Second, MacCulloch insists that we must think and speak in the plural—of reformations, that is—when we discuss the sixteenth and seventeenth centuries. Several of the opening essays consider the Catholic Reformation, a term MacCulloch prefers to Counter-Reformation. In a review of John O’Malley’s authoritative study of the Council of Trent, he explores the church’s reformist response to the Protestant challenge. As evidence of Trent’s impact, he tells the story of the Chisholms, a Scottish noble family who moved in three generations from controlling a bishopric as a matter of family property, to producing a devout bishop in exile from Reformed Scotland:

This reverse Rake’s Progress is instructive: from medieval clerical a discovery of a new seriousness, informed theological awareness and commitment.... It reminds us that not only Protestants were constructing new identities in the sixteenth century; it is the story of the Counter-Reformation.

MacCulloch also helps us see how porous were the membranes between these reformations and how fluid the flow of ideas across them. Somewhat provocatively, he portrays John Calvin as the fifth Latin doctor of the church, heir to the theological inheritance of Ambrose, Jerome, Augustine, and Gregory. He argues that the Genevan reformer was the most Augustinian theologian of the sixteenth century and a champion of Catholicity, a trinitarian orthodoxy he was concerned to prove to all parties in his stance on the trial and death of Servetus for heresy.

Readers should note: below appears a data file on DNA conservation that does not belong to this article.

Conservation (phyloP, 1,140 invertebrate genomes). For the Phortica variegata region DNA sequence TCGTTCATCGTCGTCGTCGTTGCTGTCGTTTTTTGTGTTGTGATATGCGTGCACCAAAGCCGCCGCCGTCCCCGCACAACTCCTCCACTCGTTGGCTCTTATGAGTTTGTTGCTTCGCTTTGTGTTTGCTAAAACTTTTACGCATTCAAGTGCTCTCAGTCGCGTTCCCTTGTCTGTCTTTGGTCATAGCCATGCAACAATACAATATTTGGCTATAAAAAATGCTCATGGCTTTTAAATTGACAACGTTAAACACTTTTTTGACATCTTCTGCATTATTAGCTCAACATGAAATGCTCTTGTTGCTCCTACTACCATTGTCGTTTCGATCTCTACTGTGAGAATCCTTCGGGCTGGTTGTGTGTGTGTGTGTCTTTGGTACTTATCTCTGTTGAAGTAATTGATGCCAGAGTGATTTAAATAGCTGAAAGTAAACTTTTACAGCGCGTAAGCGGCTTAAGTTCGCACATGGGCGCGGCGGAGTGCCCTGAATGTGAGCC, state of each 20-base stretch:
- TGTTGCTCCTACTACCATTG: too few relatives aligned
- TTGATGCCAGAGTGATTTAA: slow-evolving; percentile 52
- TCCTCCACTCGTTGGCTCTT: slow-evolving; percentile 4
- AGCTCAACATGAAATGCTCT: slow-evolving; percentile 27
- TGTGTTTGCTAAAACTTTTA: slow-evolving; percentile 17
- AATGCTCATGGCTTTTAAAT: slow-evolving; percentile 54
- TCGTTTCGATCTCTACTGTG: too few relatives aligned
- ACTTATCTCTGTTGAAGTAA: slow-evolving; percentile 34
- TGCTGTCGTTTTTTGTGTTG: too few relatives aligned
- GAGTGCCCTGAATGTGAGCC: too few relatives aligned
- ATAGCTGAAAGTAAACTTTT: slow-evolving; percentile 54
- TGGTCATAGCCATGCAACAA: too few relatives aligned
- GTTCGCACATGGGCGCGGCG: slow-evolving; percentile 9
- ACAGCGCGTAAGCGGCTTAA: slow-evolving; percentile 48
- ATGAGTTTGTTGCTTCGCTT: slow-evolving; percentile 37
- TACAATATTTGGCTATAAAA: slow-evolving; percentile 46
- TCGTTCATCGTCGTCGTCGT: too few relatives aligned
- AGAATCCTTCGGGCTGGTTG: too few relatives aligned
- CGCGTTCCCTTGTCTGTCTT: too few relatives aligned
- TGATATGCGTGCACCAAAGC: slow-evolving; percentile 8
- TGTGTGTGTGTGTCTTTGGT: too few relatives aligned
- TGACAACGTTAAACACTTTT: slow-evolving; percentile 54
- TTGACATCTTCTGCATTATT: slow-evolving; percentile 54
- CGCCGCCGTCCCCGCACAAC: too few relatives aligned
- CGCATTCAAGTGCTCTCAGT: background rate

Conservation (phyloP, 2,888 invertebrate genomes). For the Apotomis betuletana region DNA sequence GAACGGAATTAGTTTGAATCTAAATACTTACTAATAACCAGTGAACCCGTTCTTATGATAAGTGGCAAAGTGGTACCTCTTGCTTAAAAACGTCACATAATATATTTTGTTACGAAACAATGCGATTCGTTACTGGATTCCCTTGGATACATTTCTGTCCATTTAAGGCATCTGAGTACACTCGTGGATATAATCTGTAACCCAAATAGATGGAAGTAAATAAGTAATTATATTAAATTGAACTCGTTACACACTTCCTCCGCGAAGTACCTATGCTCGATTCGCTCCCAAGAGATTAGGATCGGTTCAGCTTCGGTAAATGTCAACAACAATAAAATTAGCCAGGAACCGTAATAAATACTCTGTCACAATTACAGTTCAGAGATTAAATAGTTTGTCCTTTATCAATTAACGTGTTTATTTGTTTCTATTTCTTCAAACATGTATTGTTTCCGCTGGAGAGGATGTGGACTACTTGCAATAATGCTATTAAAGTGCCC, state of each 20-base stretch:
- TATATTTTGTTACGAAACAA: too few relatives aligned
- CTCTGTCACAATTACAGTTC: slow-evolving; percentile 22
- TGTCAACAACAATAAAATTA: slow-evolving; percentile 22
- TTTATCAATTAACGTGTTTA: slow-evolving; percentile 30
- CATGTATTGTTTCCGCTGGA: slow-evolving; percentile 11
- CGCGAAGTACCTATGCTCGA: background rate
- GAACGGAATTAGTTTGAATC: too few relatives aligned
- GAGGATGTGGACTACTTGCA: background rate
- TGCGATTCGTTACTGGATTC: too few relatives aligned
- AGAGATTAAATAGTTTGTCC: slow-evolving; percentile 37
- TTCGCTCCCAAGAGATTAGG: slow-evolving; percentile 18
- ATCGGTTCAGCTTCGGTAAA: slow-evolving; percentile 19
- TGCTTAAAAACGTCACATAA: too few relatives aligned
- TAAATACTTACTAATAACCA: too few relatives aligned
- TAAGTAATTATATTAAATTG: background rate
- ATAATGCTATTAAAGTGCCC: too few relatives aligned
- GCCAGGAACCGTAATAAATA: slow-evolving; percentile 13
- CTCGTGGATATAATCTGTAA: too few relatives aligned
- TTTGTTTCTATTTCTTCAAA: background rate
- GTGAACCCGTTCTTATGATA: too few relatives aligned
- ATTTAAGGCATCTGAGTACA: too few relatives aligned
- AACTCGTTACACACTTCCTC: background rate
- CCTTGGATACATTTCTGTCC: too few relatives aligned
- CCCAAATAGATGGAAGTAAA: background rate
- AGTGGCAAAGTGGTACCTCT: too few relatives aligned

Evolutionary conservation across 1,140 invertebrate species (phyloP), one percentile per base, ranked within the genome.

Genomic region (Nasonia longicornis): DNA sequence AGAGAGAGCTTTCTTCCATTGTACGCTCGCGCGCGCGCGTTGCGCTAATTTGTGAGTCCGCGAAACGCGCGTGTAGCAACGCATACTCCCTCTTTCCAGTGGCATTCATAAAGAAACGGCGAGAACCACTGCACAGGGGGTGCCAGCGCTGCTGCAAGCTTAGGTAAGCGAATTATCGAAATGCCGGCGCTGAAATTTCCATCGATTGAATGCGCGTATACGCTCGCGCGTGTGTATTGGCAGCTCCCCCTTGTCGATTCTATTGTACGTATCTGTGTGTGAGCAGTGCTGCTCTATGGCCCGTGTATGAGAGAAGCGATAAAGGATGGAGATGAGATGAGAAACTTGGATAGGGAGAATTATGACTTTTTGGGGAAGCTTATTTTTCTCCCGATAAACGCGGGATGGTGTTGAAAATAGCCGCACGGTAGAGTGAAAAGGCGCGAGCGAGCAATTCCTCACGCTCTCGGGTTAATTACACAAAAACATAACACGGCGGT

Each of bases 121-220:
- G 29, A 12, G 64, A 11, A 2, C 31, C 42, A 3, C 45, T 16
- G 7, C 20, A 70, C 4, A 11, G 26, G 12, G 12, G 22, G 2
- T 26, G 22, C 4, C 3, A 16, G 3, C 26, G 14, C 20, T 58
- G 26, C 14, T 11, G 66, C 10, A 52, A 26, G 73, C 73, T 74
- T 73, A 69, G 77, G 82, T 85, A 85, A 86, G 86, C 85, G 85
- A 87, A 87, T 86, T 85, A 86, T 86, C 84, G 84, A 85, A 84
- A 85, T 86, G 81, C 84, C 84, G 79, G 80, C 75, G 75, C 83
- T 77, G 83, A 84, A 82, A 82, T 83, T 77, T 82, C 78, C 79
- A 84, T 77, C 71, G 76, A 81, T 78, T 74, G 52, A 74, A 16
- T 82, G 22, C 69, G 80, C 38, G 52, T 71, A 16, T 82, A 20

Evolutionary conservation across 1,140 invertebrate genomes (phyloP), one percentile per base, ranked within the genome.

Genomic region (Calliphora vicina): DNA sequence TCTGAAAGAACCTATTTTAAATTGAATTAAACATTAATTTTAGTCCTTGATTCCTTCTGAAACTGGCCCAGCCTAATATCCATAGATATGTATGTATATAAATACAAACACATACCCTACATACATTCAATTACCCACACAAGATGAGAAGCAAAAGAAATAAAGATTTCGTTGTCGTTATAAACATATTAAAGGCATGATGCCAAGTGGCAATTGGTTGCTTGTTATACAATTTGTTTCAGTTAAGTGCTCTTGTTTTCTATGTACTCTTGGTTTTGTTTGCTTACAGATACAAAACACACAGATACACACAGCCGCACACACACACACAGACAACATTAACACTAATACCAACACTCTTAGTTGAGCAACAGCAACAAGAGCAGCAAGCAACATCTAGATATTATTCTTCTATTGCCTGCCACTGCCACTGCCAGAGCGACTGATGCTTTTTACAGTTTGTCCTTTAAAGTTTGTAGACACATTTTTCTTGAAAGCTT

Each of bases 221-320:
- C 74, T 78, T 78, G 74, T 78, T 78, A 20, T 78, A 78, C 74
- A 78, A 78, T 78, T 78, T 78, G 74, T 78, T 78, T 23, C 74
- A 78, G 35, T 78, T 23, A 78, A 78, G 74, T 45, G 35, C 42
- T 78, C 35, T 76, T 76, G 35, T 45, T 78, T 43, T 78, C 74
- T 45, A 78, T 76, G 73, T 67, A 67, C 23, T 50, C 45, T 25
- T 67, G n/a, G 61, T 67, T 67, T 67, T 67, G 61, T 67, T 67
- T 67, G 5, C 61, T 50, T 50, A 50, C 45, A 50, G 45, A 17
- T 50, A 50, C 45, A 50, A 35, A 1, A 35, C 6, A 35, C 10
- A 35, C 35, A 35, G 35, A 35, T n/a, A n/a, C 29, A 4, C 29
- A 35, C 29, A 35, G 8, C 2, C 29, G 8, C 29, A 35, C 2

MacCulloch’s third thesis, worked out in the essays on the English Reformation and its historiography that make up some two-thirds of this collection, concerns the family secret of the Church of England, which he has spent his scholarly life exposing. Contrary to the picture drawn by Anglo-Catholic church historians in the nineteenth century, the early Church of England was not the vaunted Anglican middle road between Rome and Geneva. Rather, as MacCulloch shows in his accounts of Thomas Cranmer, the Prayer Book, the Elizabethan church settlement of 1559, and the King James Bible of 1611, the English Reformation was a thoroughly Protestant one. It looked to Strasbourg and Zurich for its models of godly renewal in doctrine and worship, rather than to Luther’s Wittenberg. The only English divergence from the rest of Reformed Protestant Europe lay in the unique survival of the pre-Reformation cathedrals and their liturgical traditions—a survival MacCulloch attributes to Elizabeth’s love of choral music and the willingness of covert Catholic composers like William Byrd to serve the new regime. It was not until the troubled reign of Charles I that the Church of England began to develop a form of ecclesial life markedly different from its fellow Protestant Reformed churches in Europe.